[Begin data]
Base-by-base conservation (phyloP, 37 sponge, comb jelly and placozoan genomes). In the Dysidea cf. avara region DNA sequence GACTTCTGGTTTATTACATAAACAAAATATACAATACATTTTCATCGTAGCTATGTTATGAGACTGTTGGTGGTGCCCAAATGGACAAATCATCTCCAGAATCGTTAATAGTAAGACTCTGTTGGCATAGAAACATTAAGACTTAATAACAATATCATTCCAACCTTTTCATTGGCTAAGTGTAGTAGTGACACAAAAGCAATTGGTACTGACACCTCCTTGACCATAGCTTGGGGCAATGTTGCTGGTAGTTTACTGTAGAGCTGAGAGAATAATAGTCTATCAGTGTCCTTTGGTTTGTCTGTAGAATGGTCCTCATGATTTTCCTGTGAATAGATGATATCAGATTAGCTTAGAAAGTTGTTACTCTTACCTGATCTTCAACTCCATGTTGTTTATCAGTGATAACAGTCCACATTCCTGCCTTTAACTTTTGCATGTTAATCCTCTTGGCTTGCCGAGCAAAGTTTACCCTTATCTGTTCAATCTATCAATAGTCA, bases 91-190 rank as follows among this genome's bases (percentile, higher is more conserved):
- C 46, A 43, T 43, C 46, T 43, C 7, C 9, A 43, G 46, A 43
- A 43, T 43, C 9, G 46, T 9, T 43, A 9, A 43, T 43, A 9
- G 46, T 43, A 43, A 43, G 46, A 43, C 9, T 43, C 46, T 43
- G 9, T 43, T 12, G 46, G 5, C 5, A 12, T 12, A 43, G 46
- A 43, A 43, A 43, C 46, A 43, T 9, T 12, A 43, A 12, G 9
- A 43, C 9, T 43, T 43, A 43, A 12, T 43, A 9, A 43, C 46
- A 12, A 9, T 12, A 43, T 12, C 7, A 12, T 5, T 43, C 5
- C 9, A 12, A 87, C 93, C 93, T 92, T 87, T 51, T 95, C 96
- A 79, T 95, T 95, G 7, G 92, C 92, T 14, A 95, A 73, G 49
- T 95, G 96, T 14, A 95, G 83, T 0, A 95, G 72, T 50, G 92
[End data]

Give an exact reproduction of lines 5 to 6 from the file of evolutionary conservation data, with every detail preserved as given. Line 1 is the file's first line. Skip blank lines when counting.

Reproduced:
- G 9, T 43, T 12, G 46, G 5, C 5, A 12, T 12, A 43, G 46
- A 43, A 43, A 43, C 46, A 43, T 9, T 12, A 43, A 12, G 9